This mechanism has to be well handled, organized, taken up consciously by the workers' movement, and the Party must do the maximum to achieve an organized and class handling of the strike. Particular attention of the workers' movement is the struggle against the manipulations of the right-wing forces, interested in mounting on the back of the legitimate demands of the workers, but for the purpose of disorganizing them and utilizing them for their counterrevolutionary ends.

For the Marxist-Leninists, the workers' strikes directed against the effects of the economic policy of the Sandinista government, strikes which demand better wages, reduction of work standards and, in the most advanced way, oppose the class logic of the economic policy of the Sandinista government, are objectively revolutionary. The party must work hard so that in the future they may be subjectively revolutionary.

MAP-ML, therefore, supports every strike that confronts this class logic in the economic and labor policies, and we carry out unity in action with the forces that are moving in this same direction, to the point that at no time do we- renounce vehemently opposing the direction that Sandinism and COSEPism [COSEP is the Superior Council of Private Enterprise, the organization of the top capitalists] exercise or may exercise over the workers' movement, nor do we renounce the struggle against the opportunist and right-wing manipulations which, in the middle of serious conflicts, normally break out when the proletariat is weak or not very clear on its objectives.

By the character of the monetary reform and the whole of the Sandinista government's crisis policy, the class confrontation was unleashed, since the bourgeoisie as much as Sandinism need to exasperate the workers' movement to the maximum in order to later force it to negotiate in disadvantageous conditions. This is the political moment in which the bourgeoisie and Sandinism would take the opportunity to conclude a negotiation, an explicit social pact in which the workers' movement, in a precarious situation, would make deep and enormous concessions in exchange for light concessions from the bourgeoisie and Sandinism. The government's package of economic measures has this political-economic objective.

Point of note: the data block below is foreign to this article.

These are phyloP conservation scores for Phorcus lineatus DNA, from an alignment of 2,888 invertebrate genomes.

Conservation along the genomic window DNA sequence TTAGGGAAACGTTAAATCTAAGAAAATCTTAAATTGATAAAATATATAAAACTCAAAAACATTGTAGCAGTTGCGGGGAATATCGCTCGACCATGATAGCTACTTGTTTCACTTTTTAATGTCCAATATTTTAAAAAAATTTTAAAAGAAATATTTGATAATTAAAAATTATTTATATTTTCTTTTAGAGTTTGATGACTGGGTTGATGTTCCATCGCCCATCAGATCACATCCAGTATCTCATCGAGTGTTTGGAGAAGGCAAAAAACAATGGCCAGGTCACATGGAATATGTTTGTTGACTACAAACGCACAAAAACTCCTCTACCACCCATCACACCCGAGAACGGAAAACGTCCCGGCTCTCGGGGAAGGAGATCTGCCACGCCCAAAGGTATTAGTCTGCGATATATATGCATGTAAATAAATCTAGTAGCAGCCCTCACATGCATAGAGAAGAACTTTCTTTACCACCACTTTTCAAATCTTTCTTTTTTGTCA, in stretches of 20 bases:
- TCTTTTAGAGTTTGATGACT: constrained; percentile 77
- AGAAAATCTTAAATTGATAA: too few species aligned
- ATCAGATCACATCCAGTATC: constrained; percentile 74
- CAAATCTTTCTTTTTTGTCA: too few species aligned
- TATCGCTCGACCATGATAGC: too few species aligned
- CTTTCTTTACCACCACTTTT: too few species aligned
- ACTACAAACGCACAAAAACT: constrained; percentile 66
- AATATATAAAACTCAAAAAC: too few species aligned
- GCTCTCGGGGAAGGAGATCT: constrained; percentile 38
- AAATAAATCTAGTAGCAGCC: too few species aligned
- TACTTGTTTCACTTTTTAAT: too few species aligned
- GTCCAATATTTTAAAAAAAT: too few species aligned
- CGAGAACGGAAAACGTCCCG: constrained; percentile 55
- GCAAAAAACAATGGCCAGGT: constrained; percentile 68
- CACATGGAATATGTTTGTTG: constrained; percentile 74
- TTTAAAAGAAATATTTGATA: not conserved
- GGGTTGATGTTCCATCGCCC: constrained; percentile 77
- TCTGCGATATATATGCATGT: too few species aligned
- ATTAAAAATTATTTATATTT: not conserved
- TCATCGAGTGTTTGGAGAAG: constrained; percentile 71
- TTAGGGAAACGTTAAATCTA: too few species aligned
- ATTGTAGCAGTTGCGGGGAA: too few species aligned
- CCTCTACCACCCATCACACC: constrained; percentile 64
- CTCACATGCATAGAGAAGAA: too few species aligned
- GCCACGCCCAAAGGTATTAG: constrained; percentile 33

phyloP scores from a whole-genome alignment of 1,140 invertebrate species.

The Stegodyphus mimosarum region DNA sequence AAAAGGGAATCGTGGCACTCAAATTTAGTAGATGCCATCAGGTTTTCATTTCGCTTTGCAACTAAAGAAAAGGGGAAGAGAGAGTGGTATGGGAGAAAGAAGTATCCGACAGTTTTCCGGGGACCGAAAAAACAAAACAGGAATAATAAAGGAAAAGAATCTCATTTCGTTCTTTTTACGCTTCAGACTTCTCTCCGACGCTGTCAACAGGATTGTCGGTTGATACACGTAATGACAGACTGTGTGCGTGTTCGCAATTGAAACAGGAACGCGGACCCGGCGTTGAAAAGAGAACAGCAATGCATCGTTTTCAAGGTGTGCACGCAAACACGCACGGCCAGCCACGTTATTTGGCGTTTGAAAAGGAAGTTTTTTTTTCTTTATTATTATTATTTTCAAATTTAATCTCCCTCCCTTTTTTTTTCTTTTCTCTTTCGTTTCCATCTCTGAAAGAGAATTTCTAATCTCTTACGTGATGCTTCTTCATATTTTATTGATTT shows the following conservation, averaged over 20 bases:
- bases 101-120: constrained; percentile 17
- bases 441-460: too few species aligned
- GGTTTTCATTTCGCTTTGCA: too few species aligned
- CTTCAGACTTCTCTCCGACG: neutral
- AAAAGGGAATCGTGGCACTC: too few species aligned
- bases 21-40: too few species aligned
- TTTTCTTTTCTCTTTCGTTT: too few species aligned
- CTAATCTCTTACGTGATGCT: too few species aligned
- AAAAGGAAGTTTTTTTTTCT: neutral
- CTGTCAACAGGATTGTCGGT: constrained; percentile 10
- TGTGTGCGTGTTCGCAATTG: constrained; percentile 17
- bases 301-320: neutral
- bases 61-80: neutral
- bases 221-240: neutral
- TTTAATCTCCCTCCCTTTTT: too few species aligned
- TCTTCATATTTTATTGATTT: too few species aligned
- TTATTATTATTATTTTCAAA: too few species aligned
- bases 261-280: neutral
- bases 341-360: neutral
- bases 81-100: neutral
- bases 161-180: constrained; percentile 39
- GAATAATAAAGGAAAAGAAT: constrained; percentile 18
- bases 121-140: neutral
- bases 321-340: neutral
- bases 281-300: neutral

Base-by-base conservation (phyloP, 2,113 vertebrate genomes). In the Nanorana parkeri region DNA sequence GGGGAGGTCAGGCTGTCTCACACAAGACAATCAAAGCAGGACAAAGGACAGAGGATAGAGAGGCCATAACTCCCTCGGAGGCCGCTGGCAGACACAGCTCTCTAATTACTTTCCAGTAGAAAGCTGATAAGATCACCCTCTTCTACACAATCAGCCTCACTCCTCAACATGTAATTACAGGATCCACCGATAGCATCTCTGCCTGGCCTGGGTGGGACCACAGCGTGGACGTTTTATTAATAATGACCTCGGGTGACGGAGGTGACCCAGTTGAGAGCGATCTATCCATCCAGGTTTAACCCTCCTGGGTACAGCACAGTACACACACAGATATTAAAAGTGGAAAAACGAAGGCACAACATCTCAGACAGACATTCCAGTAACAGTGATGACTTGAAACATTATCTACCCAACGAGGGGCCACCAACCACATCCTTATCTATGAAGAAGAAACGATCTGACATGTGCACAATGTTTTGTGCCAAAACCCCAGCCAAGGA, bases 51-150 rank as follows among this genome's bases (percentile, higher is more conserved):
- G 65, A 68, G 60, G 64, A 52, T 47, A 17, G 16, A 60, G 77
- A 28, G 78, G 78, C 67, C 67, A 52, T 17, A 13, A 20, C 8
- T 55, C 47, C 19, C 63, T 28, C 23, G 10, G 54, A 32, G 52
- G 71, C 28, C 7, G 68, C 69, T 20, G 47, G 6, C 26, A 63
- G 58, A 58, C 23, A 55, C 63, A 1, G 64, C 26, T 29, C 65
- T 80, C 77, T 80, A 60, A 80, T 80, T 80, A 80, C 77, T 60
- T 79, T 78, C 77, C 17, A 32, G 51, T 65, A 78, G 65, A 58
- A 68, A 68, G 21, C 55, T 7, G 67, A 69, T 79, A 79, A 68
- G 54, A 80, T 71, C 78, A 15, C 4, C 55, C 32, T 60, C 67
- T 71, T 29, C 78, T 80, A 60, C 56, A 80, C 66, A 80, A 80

The conditions for opening the class consciousness of the workers, the organizing experiences that the strike movements leave behind, generate conditions favorable for agitation and for improving the Party's links with the workers' movement. We have the obligation to accompany and to put ourselves in the front of the workers' struggles, agitating in the struggle for demands and politicizing these struggles so that, the workers can be oriented towards the private bosses and the state bosses, as two opponents to confront every time necessary in the daily struggles.

We must fight firmly to imbue the strike movement with the stamp of class independence against the state and the forces of the so-called private enterprise.

Our strategy is to stimulate the political and trade union rupture of these worker nucleuses with the bosses', Sandinistas' and COSEP leaderships, showing that none of them can represent the workers' interests, but all respond, in the final analysis, to the same class logic.

Therefore, the Marxist-Leninist Party of Nicaragua and Frente Obrero [trade union center associated with the MLPN] will insist on the plan of struggle against the monetary reform, will continue agitating in favor of unity of action, and politicizing the strike movement in opposition to the right opportunist manipulation.

We must raise the class character of the strike movement of the workers, firmly defending its independence in regard to the state of the so-called patriotic bourgeoisie and in regard to the bourgeois forces in their entirety. <>

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The Nicaraguan Workers Press on the Trade Unions